What’s the 411? Mary J. Blige’s Classic Turns 20

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By Chris Williams
on July 24, 2012

EBONY recently sat down with two of the main producers of the album, Dave “Jam” Hall and Cory Rooney to gain insight on the creation of such an iconic album.

Hall and Rooney reveal how they were chosen to participate in the making of the album.

“At the time, I was just a young, up and coming producer that was kind of struggling,” says Hall. “I was signed to my manager, Eddie F. who was with Heavy D & The Boyz. We all knew Diddy because he was the A&R of the project. We were all from Mount Vernon, NY so we knew each other from high school. When Diddy was working on the project, he came to Eddie F. and I and said he was looking for this new type of sound for his artist. At that time, New Jack Swing was prominent and he told us that his artist wasn’t New Jack Swing and that her style was a little bit grittier and a little more urban.

Back then, I was experimenting with putting hip-hop beats together with R&B chord progressions. I wasn’t getting any traction with the sound because people didn’t quite understand it. One day, I was in Eddie F.’s car in the backseat and Diddy was in the front and I played my tracks. He said, ‘That’s exactly what I’m looking for! That’s the new sound we need. This is new direction I need for this artist named Mary J. Blige.’ This is how I became part of the project.”

“The funny thing is we actually did some work for Uptown Records,” says Rooney. “We did Father MC’s album. At that time, Uptown Records was the place to hang out at. We lived in Rosedale Queens back then and we used to wake up and say let’s go drive up to Uptown. Everyone would just be hanging out in there. All of a sudden, Kurt Woodley, who used to be the A&R guy at Uptown was introduced to Mary through a guy named Jeff Redd. He signed her to a deal. He came to us and told us that he needed our help. They sent Mary over to our house and we had already written some songs. One of those songs that we wrote two years prior to meeting her was ‘Real Love.’ This is how it really all started.”

Rooney recalls how Blige wasn’t on the label’s radar until the Strictly Business movie soundtrack was in production.

“She kind of sat around for a while and then Uptown did the movie soundtrack for the movie Strictly Business,” says Rooney.  “Kurt Woodley pressed Andre [Harrell] about putting her on the soundtrack for the movie. They thought Mary was the next Stephanie Mills. This how they were pitching her to us. When the ​Strictly Business soundtrack came together, Kurt Woodley told Andre that he had to give Mary a shot. They came up with the record ‘You Remind Me,’ which was done by Dave Hall, who was out of Eddie F.’s Untouchables crew.  The song really took off and it jump started the process for Mary’s album. It was the most popular record on the radio so Andre and everyone said it was time to put an album together right now for Mary. She went from being an artist on the shelf to Puffy literally having weeks to put an album together.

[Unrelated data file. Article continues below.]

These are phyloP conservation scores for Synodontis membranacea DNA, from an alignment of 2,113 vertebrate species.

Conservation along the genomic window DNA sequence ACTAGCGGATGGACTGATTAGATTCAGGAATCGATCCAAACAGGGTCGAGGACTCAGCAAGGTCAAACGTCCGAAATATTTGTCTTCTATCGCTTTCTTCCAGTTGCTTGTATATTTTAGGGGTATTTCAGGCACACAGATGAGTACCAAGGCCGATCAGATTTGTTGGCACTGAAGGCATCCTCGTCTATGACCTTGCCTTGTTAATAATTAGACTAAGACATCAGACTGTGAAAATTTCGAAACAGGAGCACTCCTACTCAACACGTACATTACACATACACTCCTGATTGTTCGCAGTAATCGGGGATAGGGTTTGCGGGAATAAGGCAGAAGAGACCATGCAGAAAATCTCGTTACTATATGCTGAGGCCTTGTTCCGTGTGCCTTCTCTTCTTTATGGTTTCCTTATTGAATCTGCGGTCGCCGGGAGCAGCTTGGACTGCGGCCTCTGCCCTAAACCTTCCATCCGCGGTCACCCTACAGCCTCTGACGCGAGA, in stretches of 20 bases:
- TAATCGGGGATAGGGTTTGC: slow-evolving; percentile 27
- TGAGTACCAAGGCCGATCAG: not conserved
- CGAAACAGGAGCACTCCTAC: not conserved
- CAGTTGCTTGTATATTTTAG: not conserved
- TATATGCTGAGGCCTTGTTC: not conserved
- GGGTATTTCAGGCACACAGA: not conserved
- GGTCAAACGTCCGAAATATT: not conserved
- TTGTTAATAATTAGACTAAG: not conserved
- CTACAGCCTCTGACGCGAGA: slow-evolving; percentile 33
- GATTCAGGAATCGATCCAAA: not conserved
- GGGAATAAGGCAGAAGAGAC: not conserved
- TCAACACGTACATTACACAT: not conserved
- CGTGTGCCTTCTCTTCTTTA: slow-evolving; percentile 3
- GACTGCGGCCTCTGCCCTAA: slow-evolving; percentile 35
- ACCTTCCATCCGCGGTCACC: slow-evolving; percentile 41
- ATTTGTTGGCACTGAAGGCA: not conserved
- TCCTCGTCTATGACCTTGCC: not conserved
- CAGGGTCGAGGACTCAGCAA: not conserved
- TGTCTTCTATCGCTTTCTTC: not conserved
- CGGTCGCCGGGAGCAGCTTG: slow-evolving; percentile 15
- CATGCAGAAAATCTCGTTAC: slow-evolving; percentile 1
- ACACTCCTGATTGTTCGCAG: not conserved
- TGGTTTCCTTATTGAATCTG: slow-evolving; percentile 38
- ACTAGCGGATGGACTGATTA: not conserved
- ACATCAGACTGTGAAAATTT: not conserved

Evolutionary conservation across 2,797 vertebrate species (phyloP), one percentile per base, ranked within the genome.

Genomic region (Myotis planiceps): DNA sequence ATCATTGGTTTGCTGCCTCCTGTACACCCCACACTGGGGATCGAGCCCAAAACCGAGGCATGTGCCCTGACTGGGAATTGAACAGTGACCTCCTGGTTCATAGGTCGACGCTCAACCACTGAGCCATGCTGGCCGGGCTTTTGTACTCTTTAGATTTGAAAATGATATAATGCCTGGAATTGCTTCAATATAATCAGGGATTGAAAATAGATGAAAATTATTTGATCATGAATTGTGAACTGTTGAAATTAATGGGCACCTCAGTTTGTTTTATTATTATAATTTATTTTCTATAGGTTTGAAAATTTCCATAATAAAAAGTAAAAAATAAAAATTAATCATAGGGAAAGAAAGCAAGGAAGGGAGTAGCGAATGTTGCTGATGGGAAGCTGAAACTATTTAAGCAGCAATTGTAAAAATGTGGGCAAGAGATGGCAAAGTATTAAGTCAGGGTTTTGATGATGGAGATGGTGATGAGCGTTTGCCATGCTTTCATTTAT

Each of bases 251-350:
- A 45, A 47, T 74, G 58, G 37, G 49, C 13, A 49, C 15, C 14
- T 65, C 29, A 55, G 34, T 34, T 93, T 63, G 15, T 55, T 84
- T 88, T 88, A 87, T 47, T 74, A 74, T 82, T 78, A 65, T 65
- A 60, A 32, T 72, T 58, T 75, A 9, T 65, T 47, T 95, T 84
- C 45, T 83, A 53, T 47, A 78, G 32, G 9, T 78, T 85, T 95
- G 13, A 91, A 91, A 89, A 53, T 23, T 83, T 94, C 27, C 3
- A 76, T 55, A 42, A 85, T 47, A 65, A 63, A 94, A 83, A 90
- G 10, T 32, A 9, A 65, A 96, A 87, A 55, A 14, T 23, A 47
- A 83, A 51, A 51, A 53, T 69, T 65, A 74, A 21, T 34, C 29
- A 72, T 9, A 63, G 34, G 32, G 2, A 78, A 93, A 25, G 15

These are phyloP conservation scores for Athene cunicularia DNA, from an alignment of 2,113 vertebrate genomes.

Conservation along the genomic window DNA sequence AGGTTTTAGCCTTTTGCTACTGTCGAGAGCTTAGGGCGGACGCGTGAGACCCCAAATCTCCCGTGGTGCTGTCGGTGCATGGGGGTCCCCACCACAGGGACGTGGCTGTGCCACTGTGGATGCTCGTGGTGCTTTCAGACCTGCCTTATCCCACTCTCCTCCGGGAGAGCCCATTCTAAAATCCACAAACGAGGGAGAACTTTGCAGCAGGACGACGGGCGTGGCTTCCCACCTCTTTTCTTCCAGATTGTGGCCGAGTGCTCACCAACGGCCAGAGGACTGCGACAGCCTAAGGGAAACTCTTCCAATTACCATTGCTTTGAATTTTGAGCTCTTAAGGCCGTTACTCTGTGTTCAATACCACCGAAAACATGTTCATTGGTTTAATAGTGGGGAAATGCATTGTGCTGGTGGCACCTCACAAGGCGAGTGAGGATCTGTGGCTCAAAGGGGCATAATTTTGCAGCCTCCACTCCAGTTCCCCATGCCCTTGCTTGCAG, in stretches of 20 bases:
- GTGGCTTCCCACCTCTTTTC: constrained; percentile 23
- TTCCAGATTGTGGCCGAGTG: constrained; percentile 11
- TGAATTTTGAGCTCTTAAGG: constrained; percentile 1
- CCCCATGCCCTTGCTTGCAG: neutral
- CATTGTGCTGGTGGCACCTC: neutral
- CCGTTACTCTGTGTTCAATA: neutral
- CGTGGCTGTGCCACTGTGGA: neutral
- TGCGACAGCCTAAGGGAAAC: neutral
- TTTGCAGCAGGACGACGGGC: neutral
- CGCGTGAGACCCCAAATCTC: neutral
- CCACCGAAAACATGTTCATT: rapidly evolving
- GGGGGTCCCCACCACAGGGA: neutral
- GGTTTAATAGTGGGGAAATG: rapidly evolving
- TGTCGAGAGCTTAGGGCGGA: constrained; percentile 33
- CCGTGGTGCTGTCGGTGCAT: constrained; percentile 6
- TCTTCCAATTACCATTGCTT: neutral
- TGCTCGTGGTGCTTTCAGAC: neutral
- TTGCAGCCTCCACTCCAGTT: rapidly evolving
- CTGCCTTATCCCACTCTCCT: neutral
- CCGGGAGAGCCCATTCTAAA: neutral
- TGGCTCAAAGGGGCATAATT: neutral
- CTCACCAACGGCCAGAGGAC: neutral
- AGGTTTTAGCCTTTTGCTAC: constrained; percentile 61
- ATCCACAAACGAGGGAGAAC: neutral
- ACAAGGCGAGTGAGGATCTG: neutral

“Everyone started writing songs and we all caught on very fast that Mary was going to embrace the songs that really represented her life,” says Rooney. “I guess that’s where she got that title of being “the Queen of Hip-Hop Soul.” Basically, Mary J. Blige is the female that’s from the hood that sings the pain of all of the females from the hood. At that point in her life, she was being taken advantage of by a lot of the industry cats and a song like ‘Real Love’ described her situation.

Rooney tells a fascinating story of how “Real Love” transpired.

“Real Love” was the first song we did because we actually recorded it two years before the album came out,” says Rooney. “We did it at our home studio. The other thing about ‘Real Love’ is that when it came time to use the song for the album, I told Puffy I wanted to go back in and reproduce it. I wanted to take the sample out and replay the drums. He said, ‘No, No, No!’ I told him I wasn’t going to give away my publishing to Milk and Gears when we can play our own drums. He said, ‘That’s what makes the record dope. That’s what makes it hip-hop. Are you crazy? Don’t change it.’ Of course, I was fighting the fight and he came to the studio physically prepared to fight all of our asses that day. My partner, Mark Morales ended up siding with him.

Rooney recollects how the song came to fruition from an idea he shared with Andre Harrell and Diddy.

“Songs like ‘Sweet Thing’ ended up on the record because she was going to do a convention called; Impact,” says Rooney. “Andre Harrell and Puffy hit me on the two way asking, ‘What would be a classic R&B song for a Black woman to sing? Like a Black anthem.’ So I suggested ‘Sweet Thing’ by Chaka Khan. Andre said, ‘That’s dope.’ He asked me if we could do a track that night for her to sing on because Impact was the next day and she was driving up to Jersey to perform there. We went to the Hit Factory in the city and we did just the track for ‘Sweet Thing.’ Mary came to the studio because she wanted to put background parts on it so when she would perform it, it would sound like a TV track.